In North Rhine-Westphalia, for example, the state government had already agreed at the end of 2015 to increase the budgeted local costs for refugee accommodation. The statisticians have until the middle of next year to determine those figures.
The federal government, meanwhile, wants to pay its €670 per month per asylum seeker faster. It’s planning for an exact count of refugees this summer, rather than by the end of the year. For the current year, the government in Berlin is using the figures of 800,000 registered asylum seekers and a five-month processing time to come up with a flat rate of almost €2.7 billion to be paid to the states.
In April, a working group of states led by North Rhine-Westphalia put pressure on the federal government to increase the reimbursements, arguing that the €670 only covers a fraction of the actual costs incurred during the asylum procedure. The states also want to make sure that the government pays for the 150,000 refugees that have yet to apply for asylum through BAMF but still must be accommodated.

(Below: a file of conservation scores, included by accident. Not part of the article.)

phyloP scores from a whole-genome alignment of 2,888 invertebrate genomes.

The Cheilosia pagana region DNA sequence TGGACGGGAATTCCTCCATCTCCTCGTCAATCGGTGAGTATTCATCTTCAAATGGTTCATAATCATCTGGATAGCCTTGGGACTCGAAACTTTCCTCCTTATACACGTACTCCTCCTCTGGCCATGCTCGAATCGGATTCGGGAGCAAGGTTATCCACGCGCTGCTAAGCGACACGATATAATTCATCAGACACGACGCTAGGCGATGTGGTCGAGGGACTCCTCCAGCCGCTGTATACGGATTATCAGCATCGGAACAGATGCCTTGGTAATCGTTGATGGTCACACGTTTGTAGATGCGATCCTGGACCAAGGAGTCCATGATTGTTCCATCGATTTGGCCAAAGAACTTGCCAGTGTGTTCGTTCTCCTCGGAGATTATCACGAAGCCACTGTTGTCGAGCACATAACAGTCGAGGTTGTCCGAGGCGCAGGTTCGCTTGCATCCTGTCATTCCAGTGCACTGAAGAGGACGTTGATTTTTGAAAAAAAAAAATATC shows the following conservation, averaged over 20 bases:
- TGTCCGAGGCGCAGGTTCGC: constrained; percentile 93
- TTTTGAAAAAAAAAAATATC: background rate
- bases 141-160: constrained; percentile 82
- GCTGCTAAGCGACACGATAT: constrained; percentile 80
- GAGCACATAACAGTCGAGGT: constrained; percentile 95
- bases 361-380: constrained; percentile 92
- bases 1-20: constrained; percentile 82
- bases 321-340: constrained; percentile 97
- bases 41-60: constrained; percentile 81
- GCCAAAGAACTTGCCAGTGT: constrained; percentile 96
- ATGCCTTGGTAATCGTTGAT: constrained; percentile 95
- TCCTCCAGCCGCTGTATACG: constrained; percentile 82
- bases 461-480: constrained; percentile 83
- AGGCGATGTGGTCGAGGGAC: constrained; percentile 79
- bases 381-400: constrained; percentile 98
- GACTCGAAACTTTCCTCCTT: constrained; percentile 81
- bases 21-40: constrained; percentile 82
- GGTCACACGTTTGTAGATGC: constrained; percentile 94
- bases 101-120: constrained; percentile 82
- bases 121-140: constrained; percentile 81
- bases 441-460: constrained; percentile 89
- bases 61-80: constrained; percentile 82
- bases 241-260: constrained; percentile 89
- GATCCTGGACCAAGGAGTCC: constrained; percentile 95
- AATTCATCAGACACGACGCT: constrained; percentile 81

It likely won’t take long before the states that are in disagreement with their municipalities over refugee funding go back to the federal government to remind it of their earlier demand: that the federal government cover at least half of their refugee costs.
Donata Riedel covers economic policy. Frank Specht is based at Handelsblatt’s Berlin bureau, where he focuses on the German labor market and trade unions. Axel Schrinner is an editor at Handelsblatt, specializing in tax and fiscal policy. To contact the authors: email@example.com; firstname.lastname@example.org; email@example.com